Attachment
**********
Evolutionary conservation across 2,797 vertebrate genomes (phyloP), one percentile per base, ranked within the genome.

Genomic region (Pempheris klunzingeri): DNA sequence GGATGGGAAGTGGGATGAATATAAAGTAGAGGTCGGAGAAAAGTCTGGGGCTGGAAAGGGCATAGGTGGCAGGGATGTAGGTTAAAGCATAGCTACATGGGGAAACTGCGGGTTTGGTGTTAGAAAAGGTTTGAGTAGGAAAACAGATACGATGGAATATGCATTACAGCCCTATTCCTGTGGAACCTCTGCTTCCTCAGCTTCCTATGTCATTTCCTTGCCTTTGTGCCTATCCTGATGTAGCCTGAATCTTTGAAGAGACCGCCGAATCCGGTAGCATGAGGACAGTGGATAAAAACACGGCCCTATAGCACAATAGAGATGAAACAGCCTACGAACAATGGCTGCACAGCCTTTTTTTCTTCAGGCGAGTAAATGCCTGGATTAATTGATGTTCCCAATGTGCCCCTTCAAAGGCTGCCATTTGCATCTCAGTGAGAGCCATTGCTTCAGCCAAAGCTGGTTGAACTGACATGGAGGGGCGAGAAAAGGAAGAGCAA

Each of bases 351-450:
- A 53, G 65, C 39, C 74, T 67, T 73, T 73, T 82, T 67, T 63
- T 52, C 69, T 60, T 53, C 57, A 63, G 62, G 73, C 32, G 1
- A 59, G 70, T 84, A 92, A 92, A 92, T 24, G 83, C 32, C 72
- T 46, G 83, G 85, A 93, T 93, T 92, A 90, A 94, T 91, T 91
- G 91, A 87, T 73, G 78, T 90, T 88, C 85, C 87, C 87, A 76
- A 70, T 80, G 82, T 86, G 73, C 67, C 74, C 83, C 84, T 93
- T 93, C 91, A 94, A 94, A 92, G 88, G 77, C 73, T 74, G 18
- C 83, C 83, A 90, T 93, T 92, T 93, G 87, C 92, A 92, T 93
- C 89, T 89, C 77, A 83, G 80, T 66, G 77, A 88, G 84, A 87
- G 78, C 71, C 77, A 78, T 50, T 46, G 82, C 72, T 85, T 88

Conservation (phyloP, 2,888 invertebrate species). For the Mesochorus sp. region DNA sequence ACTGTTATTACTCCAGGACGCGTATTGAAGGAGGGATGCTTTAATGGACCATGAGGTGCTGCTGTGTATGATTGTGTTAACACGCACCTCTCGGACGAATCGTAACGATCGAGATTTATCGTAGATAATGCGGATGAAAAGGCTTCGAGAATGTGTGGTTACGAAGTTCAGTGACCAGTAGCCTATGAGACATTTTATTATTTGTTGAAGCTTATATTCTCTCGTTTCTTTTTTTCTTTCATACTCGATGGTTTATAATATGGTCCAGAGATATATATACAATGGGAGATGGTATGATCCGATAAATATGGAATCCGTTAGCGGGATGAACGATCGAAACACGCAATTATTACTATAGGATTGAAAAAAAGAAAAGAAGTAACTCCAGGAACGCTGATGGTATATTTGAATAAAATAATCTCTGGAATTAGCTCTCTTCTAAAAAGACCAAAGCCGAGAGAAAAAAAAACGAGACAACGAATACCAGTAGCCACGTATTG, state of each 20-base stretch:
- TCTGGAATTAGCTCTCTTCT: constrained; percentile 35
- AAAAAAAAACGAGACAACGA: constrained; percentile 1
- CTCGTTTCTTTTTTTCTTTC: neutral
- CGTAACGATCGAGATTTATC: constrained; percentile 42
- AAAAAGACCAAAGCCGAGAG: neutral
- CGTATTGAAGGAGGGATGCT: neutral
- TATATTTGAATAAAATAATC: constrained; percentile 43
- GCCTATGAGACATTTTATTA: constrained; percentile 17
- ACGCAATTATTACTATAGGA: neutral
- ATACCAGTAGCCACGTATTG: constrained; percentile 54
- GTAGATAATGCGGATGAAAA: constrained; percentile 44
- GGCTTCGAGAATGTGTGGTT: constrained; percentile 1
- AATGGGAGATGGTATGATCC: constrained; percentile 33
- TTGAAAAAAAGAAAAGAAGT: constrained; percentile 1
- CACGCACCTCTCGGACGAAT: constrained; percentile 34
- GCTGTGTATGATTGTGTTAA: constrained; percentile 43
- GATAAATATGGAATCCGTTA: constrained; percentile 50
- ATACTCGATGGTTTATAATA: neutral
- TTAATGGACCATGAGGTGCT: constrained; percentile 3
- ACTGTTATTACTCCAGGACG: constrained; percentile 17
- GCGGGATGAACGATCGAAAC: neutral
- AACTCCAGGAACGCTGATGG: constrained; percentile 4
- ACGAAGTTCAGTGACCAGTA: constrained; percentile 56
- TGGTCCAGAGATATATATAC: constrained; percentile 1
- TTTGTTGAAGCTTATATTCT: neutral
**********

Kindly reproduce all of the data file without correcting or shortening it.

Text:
Evolutionary conservation across 2,797 vertebrate genomes (phyloP), one percentile per base, ranked within the genome.

Genomic region (Pempheris klunzingeri): DNA sequence GGATGGGAAGTGGGATGAATATAAAGTAGAGGTCGGAGAAAAGTCTGGGGCTGGAAAGGGCATAGGTGGCAGGGATGTAGGTTAAAGCATAGCTACATGGGGAAACTGCGGGTTTGGTGTTAGAAAAGGTTTGAGTAGGAAAACAGATACGATGGAATATGCATTACAGCCCTATTCCTGTGGAACCTCTGCTTCCTCAGCTTCCTATGTCATTTCCTTGCCTTTGTGCCTATCCTGATGTAGCCTGAATCTTTGAAGAGACCGCCGAATCCGGTAGCATGAGGACAGTGGATAAAAACACGGCCCTATAGCACAATAGAGATGAAACAGCCTACGAACAATGGCTGCACAGCCTTTTTTTCTTCAGGCGAGTAAATGCCTGGATTAATTGATGTTCCCAATGTGCCCCTTCAAAGGCTGCCATTTGCATCTCAGTGAGAGCCATTGCTTCAGCCAAAGCTGGTTGAACTGACATGGAGGGGCGAGAAAAGGAAGAGCAA

Each of bases 351-450:
- A 53, G 65, C 39, C 74, T 67, T 73, T 73, T 82, T 67, T 63
- T 52, C 69, T 60, T 53, C 57, A 63, G 62, G 73, C 32, G 1
- A 59, G 70, T 84, A 92, A 92, A 92, T 24, G 83, C 32, C 72
- T 46, G 83, G 85, A 93, T 93, T 92, A 90, A 94, T 91, T 91
- G 91, A 87, T 73, G 78, T 90, T 88, C 85, C 87, C 87, A 76
- A 70, T 80, G 82, T 86, G 73, C 67, C 74, C 83, C 84, T 93
- T 93, C 91, A 94, A 94, A 92, G 88, G 77, C 73, T 74, G 18
- C 83, C 83, A 90, T 93, T 92, T 93, G 87, C 92, A 92, T 93
- C 89, T 89, C 77, A 83, G 80, T 66, G 77, A 88, G 84, A 87
- G 78, C 71, C 77, A 78, T 50, T 46, G 82, C 72, T 85, T 88

Conservation (phyloP, 2,888 invertebrate species). For the Mesochorus sp. region DNA sequence ACTGTTATTACTCCAGGACGCGTATTGAAGGAGGGATGCTTTAATGGACCATGAGGTGCTGCTGTGTATGATTGTGTTAACACGCACCTCTCGGACGAATCGTAACGATCGAGATTTATCGTAGATAATGCGGATGAAAAGGCTTCGAGAATGTGTGGTTACGAAGTTCAGTGACCAGTAGCCTATGAGACATTTTATTATTTGTTGAAGCTTATATTCTCTCGTTTCTTTTTTTCTTTCATACTCGATGGTTTATAATATGGTCCAGAGATATATATACAATGGGAGATGGTATGATCCGATAAATATGGAATCCGTTAGCGGGATGAACGATCGAAACACGCAATTATTACTATAGGATTGAAAAAAAGAAAAGAAGTAACTCCAGGAACGCTGATGGTATATTTGAATAAAATAATCTCTGGAATTAGCTCTCTTCTAAAAAGACCAAAGCCGAGAGAAAAAAAAACGAGACAACGAATACCAGTAGCCACGTATTG, state of each 20-base stretch:
- TCTGGAATTAGCTCTCTTCT: constrained; percentile 35
- AAAAAAAAACGAGACAACGA: constrained; percentile 1
- CTCGTTTCTTTTTTTCTTTC: neutral
- CGTAACGATCGAGATTTATC: constrained; percentile 42
- AAAAAGACCAAAGCCGAGAG: neutral
- CGTATTGAAGGAGGGATGCT: neutral
- TATATTTGAATAAAATAATC: constrained; percentile 43
- GCCTATGAGACATTTTATTA: constrained; percentile 17
- ACGCAATTATTACTATAGGA: neutral
- ATACCAGTAGCCACGTATTG: constrained; percentile 54
- GTAGATAATGCGGATGAAAA: constrained; percentile 44
- GGCTTCGAGAATGTGTGGTT: constrained; percentile 1
- AATGGGAGATGGTATGATCC: constrained; percentile 33
- TTGAAAAAAAGAAAAGAAGT: constrained; percentile 1
- CACGCACCTCTCGGACGAAT: constrained; percentile 34
- GCTGTGTATGATTGTGTTAA: constrained; percentile 43
- GATAAATATGGAATCCGTTA: constrained; percentile 50
- ATACTCGATGGTTTATAATA: neutral
- TTAATGGACCATGAGGTGCT: constrained; percentile 3
- ACTGTTATTACTCCAGGACG: constrained; percentile 17
- GCGGGATGAACGATCGAAAC: neutral
- AACTCCAGGAACGCTGATGG: constrained; percentile 4
- ACGAAGTTCAGTGACCAGTA: constrained; percentile 56
- TGGTCCAGAGATATATATAC: constrained; percentile 1
- TTTGTTGAAGCTTATATTCT: neutral